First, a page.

Historical Iowa City music oasis grapples with pandemic-caused financial strains

Since the ‘70s, Gabe’s has served Iowa City as a haven for concerts and music lovers of all types. Although the downtown venue has been financially struggling during the COVID-19 pandemic, memories from shows are remembered fondly by those who’ve attended shows.


Jeff Sigmund

A silent mic along with an empty chair sits on the stage at Gabe’s on Friday, Oct. 30, 2020. A stage that once was alive with music is now quiet due to Covid-19 restrictions.

Megan Conroy, Arts Reporter

Whether the front of the building reads “The Pub Gabe’s and Walkers,” “Picador,” “Gabe’s Oasis,” or just “Gabe’s,” 330 E. Washington St. has been a haven for music lovers since the early ‘70s. Now, however, the music venue and bar is experiencing unprecedented struggles.

Gabe’s stages have remained dormant over the course of the pandemic. The bar and entertainment venue’s staff posted an announcement on Facebook on March 16 that their upcoming performances would be postponed or canceled.

Soon after, the bar toggled between closing and reopening its doors along with many other Iowa City businesses, attempting to navigate a balancing act between staying in business and complying with government orders and health-safety restrictions.

Gabe’s reopened on Oct. 5, but manager Pete McCarthy explained that having business doesn’t entirely solve the bar’s pandemic-caused financial struggles.

“We’re not going to fill the bar, obviously, or have people pile in to hang out on Friday or Saturday nights,” McCarthy said. “I don’t see it as being very profitable. We’ll barely be able to pay the bills.”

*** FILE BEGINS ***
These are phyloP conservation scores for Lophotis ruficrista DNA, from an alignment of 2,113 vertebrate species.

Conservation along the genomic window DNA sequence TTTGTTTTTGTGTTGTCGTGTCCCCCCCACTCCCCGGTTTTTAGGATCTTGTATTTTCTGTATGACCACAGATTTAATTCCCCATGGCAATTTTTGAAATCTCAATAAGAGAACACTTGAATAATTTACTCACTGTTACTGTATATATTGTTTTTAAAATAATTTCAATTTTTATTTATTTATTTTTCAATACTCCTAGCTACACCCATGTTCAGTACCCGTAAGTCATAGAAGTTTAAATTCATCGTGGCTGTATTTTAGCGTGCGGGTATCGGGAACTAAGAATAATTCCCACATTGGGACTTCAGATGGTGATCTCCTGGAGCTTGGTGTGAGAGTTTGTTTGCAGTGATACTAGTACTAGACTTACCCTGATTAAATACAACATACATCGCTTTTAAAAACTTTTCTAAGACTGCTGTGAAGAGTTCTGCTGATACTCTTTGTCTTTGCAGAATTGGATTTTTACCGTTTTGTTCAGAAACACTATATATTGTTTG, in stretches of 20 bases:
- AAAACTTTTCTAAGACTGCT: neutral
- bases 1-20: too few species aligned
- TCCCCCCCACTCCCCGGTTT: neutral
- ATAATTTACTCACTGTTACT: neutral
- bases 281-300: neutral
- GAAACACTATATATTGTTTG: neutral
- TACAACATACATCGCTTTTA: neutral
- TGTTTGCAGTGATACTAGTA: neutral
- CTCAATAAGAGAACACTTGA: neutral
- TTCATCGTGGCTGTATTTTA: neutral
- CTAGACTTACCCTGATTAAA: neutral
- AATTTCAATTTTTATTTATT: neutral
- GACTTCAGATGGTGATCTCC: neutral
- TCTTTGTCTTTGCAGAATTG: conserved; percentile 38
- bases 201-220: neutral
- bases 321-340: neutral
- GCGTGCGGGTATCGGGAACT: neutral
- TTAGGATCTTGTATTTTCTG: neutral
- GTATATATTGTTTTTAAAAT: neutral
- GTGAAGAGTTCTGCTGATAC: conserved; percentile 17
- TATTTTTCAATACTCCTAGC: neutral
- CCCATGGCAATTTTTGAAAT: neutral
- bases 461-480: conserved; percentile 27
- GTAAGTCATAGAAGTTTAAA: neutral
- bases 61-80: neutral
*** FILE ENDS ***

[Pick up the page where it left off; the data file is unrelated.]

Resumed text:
McCarthy said Gabe’s has lost well over $100,000 since the spring. He noted that T-shirt sales and a GoFundMe that raised a total of $4,171 have both assisted the establishment pay rent and bills. The bar received one of the forgivable relief loans, but not the other forms of relief they applied for.

“We just have to learn how to operate and run our businesses as safely and correctly as possible,” McCarthy said. “We do everything we can do to try to control and live with COVID-19 because it’s not going anywhere.”

He added that he and owner Scott Kading are lucky to also own Wildwood Smokehouse and Saloon, another entertainment venue, which can safely seat people at a distance and even have a show. The saloon-style bar remained open while Gabe’s closed in September because of an order from Iowa Gov. Kim Reynolds shuttering bars, distilleries and wineries.

The Gabe’s upstairs and downstairs stages have been witness to many of today’s popular bands before they blew up, like Nirvana, according to Gabe’s Facebook page.

Photographer Mark Weills was in attendance at their Gabe’s concert in 1989. Weills’ friend told him they had to go see the band, so he brought some friends and tagged along. Just before Bleach came out, Kurt Cobain on guitar, Jason Everman also on guitar, Krist Novoselic on bass, and Chad Channing on drums played for a small crowd at Gabe’s that night.

Photo of Nirvana playing at Gabe’s in 1989. Contributed by Mark Weills.

Despite being prepared to take photos that night, Weills didn’t pick up extra film for the occasion. The photos he has from the Nirvana show were taken using the last few shots on a roll.

“None of us Midwesterners had heard anything about Nirvana,” Weils said. “This was their first tour and we had only heard murmurings of a band that was going to kick our asses. A friend of mine told me that I had to see them. There really weren’t that many people there. At most 35 — 50 would be an exaggeration. The show was amazing. I thought they were fantastic. Pure dingy, nasty, swampy rock and roll.”

Similarly, McCarthy also recalled a 2012 show where Chance the Rapper played for 40 people at $5 a ticket.

When Gabe’s is able to host shows again, the performances will look very different, McCarthy said. He explained that the bar will more than likely be at half capacity and may have table seating to distance.